Grand Prismatic Spring, Yellowstone National Park, Wyoming
Day Trip,  National Park,  North America,  Summer Vacation,  Travel,  United States,  Weekend Trip,  Wyoming

Yellowstone: First Timer’s Guide

Yellowstone is America’s first national park and is one of the best. It offers geothermal hot springs and geysers, hiking opportunities, and amazing wildlife. Whether you want to go hiking for miles or just a few steps from your car, this park has something to offer everyone. 

Black bear, Yellowstone National Park

How much time do you need?

I have been to Yellowstone three times now and still feel like I have not seen everything. That being said, even if you only have a day or two, you can hit the main highlights. I recommend at least 3 days here to see the sights, more if you want a more in-depth view of the park. 

Yellowstone National Park

When should you go?

Due to it’s location in the mountains of Wyoming, Yellowstone is covered with snow for most of the year. All of the roads are typically open from mid-May to late September/early October but be sure to check online before booking your trip. Most tourists go from Mid June to August so if you can go in the border months you will find it less packed, but don’t be surprised if the main sights are still packed with people. Also don’t be surprised if you have snowstorm in June, it happened while I was there. 

If you are going to see certain animals, research when the best time to see them before you go. Bears are more commonly seen in May-June as in the late summer months they go high in the mountains. Baby Bison are born in May and they only maintain their rusted color until late June-early July. The bison rut starts in August and you will see hundreds of bison in the Hayden Valley. The elk rut is in September. In September, most of the bears have moved up into the mountains so you are less likely to see them.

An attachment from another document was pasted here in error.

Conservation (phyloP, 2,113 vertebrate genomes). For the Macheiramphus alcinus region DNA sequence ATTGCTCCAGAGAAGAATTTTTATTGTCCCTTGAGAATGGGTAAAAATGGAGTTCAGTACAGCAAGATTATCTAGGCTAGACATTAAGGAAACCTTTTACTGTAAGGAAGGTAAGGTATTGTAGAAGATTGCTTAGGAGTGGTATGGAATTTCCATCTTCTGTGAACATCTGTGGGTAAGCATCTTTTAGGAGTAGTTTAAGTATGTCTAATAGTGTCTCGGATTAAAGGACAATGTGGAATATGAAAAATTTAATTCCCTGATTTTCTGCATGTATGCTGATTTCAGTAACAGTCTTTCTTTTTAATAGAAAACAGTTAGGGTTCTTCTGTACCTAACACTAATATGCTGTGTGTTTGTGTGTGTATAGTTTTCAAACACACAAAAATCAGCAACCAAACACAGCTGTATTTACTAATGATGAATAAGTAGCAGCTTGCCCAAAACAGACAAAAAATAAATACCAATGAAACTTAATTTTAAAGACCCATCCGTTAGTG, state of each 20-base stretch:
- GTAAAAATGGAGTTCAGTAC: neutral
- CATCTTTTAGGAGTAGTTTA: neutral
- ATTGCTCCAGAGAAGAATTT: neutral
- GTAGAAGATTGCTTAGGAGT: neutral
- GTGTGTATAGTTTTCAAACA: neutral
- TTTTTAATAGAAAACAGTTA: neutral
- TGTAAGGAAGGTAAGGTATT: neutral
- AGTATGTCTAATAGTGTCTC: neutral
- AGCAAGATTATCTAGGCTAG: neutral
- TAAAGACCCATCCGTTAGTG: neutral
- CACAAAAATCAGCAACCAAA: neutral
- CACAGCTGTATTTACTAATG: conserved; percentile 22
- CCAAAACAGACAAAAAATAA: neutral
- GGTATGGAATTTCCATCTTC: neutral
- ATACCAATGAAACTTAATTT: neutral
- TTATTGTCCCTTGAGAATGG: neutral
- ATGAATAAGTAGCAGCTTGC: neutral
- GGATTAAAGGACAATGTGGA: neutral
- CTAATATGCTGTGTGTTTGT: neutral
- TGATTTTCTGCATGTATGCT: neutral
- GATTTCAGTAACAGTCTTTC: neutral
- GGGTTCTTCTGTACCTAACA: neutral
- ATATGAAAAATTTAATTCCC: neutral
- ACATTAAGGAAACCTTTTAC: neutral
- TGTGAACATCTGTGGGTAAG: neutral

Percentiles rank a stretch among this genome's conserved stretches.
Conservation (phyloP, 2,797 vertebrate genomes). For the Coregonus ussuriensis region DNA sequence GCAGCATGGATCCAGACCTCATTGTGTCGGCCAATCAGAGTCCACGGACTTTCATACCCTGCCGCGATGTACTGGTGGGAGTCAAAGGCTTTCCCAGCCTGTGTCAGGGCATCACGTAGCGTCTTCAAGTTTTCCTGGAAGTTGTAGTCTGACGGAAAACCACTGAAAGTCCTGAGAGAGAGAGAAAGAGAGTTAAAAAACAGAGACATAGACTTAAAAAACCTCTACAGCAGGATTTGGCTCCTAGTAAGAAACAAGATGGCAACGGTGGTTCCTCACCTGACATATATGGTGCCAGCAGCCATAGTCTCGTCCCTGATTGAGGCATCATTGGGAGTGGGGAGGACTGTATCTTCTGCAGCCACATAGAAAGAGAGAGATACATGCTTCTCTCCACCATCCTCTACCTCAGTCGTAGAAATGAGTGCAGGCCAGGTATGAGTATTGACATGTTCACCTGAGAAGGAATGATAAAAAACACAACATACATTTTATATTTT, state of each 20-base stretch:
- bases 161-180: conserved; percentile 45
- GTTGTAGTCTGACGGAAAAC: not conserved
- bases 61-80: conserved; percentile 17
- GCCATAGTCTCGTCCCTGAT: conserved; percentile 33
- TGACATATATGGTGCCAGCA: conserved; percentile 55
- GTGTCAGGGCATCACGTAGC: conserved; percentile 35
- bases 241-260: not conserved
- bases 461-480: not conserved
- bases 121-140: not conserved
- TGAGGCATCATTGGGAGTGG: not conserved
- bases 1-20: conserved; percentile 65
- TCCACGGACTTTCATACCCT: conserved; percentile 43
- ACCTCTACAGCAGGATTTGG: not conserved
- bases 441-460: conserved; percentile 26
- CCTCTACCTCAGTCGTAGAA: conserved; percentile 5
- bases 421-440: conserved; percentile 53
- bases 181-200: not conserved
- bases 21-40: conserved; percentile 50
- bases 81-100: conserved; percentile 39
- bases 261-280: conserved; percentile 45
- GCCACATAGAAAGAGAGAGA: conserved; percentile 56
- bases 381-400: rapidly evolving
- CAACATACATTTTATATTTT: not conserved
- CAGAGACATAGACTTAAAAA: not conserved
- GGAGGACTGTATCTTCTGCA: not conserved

Baby Bison, Yellowstone National Park

Where Should You Stay?

Yellowstone offers many different opportunities for lodging. If you feel adventurous, you can camp inside or outside the park. There are hotels located within the park, which gives you the benefit of being able to get to things faster, but they are more expensive. If you are planning to stay inside the park, plan to book at least a year in advance as they do fill fast. If you don’t mind going through the entrance gates every day and want to save some money and enjoy more dining options, staying outside the park is a good option. 

Outside the park, most people stay in either Gardiner, Montana or West Yellowstone, Montana. You can also stay in Cody, Wyoming but it is a long drive to the main area of the park. If you only have a few days here and plan to mainly spend your time exploring the geothermal hot springs, I recommend staying at West Yellowstone as you will be closer to everything. If you want the best chance of seeing animals, plan to spend the mornings in the Lamar Valley or Hayden Valley. Gardiner is much closer to these areas and is a better option. 

If you want to splurge and stay inside the park, there are lots of different options and you can’t go wrong. Think of what you plan to do during your time here and stay in the lodge closest to that area.